It starts out with a warning about “Obama’s Secret New Tax” and then goes on to state, categorically, that “the more you trade and invest, the more likely you are to get hit hard” by this new “devastating” law called FATCA. Stansberry Research is blasting emails and paid ads drumming up concerns about this law. It “guarantees” that the new law will “….actually bring our country and our way of life to a grinding halt” in a video posted at the Stansberry web site. Notably, this dubious pitch targets senior citizens, who are often vulnerable to fear-mongering. Like most of the Internet doomsaying, it turns out that the truth is being held hostage by information hucksters looking to take your money. And these kinds of outrageous or dubious claims are highly characteristic of Stansberry and his “researchers”.
Recently Stansberry has seized upon this new law to hawk a $99 newsletter. But who is Stansberry Research? He’s clearly controversial and has been labeled a scam artist by some. A fraudster by others. Stansberry Research is headed by Porter Stansberry. A Google search revealed few, if any, credentials, that Stansberry has as a financial analyst. It does reveal that while working for Agora Financial, another financial newsletter publishing company, Stansberry was successfully sued by the SEC for defrauding subscribers of a newsletter. According to Reviewopedia, Stansberry was found guilty of intentionally defrauding his clients by falsely claiming to have the ‘inside track’ on government deals and charging his clients $1,000 each for access to this ‘inside’ information. In addition, Stansberry used the rising price of the stock he was promoting as proof of his knowledge and reliability to convince further clients to purchase the stock. Since the stock price was only rising due to the purchases of his earlier clients, who were purchasing based on the fraudulent information given to them, Stansberry was additionally found guilty of price manipulation. In 2007, Stansberry (and his investment firm, then called Pirate Investor) was ordered by a federal court to pay $1.5 million in civil penalties and restitution. Stansberry Research did not respond to a request for comment.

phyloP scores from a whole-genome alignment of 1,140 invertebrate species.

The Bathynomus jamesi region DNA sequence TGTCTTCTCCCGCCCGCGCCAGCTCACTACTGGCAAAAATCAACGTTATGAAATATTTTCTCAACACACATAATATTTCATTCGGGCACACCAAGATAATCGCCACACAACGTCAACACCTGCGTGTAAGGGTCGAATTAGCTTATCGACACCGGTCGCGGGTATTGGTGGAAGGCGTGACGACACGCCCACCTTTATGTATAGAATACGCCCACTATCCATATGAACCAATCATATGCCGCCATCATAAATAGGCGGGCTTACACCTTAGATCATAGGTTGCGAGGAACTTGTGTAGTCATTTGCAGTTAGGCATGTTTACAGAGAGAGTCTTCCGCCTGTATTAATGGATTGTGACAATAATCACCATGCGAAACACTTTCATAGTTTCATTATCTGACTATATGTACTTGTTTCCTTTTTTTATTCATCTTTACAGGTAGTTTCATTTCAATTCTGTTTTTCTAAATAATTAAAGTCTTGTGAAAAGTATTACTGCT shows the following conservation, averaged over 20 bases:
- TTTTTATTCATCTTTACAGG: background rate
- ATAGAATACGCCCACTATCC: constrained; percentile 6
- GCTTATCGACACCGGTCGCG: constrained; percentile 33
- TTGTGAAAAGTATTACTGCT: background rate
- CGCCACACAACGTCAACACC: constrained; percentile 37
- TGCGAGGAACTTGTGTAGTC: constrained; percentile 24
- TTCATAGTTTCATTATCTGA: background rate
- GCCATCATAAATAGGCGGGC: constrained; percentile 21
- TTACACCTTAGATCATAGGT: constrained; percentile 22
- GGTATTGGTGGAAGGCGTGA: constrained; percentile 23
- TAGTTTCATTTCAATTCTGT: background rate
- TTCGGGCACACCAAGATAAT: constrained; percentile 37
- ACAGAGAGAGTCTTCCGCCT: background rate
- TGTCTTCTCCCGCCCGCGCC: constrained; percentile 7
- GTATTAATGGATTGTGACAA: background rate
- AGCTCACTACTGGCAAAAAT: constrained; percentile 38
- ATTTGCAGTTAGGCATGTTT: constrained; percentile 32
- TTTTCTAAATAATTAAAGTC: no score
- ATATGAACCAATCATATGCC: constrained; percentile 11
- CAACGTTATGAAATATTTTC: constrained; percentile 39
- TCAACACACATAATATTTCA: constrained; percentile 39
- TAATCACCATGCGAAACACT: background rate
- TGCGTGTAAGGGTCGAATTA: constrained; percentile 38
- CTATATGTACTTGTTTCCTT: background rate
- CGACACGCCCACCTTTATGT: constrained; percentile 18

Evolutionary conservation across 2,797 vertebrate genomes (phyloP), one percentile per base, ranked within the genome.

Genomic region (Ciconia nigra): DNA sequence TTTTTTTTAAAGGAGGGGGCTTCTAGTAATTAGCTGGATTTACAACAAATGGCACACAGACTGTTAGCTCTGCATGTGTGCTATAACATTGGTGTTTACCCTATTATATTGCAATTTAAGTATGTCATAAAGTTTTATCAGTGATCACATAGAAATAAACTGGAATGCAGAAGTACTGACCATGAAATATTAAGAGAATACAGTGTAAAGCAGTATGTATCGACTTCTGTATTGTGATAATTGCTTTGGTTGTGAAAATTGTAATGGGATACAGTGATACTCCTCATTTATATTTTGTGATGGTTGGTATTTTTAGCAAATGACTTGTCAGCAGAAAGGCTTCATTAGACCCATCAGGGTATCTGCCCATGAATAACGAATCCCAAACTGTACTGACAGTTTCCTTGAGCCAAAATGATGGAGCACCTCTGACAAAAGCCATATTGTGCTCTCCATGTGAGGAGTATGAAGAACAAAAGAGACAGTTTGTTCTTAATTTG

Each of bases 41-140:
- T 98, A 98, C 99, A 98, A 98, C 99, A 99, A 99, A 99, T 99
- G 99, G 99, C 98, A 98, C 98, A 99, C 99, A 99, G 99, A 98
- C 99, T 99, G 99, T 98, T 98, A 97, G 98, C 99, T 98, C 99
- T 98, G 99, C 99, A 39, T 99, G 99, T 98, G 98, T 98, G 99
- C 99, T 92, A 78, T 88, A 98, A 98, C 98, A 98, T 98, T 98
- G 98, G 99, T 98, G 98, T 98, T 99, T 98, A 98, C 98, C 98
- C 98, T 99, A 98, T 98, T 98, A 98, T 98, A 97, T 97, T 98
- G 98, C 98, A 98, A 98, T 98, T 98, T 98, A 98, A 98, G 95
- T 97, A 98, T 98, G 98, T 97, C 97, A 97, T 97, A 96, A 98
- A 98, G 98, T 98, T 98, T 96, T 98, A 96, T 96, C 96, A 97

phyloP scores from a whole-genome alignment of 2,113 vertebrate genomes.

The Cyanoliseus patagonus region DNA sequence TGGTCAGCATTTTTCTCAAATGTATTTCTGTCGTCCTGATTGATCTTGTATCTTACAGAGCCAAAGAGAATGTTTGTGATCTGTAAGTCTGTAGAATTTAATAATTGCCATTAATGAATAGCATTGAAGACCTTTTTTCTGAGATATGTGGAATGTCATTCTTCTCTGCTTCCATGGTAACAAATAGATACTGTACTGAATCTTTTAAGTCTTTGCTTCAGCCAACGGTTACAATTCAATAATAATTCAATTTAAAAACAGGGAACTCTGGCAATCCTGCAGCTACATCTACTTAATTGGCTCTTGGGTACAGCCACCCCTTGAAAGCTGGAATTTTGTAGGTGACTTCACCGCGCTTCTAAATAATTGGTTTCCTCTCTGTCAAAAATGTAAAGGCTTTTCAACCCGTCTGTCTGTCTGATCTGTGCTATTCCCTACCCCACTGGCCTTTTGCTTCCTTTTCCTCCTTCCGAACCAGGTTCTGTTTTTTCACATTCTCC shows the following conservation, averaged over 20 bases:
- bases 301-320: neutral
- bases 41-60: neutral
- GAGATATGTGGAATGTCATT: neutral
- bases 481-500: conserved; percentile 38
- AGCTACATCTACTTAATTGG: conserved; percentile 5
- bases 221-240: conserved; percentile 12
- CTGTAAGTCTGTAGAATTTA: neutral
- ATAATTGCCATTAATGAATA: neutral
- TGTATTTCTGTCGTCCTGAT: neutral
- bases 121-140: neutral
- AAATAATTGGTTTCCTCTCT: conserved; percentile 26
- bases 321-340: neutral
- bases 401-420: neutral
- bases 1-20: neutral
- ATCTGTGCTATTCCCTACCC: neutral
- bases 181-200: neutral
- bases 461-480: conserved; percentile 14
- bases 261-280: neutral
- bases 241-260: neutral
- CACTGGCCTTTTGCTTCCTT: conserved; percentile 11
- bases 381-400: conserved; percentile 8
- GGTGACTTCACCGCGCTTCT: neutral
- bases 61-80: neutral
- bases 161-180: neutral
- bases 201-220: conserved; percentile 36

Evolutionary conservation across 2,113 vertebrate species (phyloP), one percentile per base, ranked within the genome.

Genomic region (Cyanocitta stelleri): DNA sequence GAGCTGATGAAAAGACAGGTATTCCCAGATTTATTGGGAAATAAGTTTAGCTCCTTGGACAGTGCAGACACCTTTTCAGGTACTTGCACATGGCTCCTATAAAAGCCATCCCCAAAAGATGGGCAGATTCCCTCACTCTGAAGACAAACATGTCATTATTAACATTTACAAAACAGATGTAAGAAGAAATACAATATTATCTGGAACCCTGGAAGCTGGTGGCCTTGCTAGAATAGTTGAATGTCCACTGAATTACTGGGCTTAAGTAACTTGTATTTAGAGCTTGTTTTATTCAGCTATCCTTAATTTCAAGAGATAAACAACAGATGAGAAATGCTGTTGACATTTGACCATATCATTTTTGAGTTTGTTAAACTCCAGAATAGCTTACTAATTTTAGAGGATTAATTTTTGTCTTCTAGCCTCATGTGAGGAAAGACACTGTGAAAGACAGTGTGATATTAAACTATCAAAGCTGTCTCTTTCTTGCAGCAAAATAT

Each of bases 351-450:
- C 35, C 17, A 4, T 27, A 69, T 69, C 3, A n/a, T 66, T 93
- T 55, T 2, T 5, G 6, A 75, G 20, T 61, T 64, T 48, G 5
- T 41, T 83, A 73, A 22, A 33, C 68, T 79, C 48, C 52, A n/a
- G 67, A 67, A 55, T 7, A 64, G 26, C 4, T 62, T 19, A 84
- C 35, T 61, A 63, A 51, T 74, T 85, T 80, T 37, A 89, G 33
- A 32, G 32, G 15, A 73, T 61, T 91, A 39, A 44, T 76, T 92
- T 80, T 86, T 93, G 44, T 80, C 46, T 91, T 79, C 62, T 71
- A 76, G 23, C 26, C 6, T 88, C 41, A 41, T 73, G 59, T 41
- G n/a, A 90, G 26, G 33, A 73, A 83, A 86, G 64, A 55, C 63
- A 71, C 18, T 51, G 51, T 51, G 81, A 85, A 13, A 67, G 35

In 2010, Stansberry released a similar video slideshow called “End of America” (77 minutes long), in which he predicted waves of violence and tumult across the United States and the impending implosion of the American economy. Four years later, no financial collapse has occurred and the U.S. remains relatively tumult-free. With this tax evasion law about to go into effect, Stansberry argues that banks to exit the US market and avoid the dollar. His pitch — as it was with his “End of America” spiel is that you need to get into assets that you don’t have to report to the government (like American Eagle gold or silver coins), and get some money overseas (get a foreign bank account while you can, buy real estate in other countries), and buy farmland to protect your family.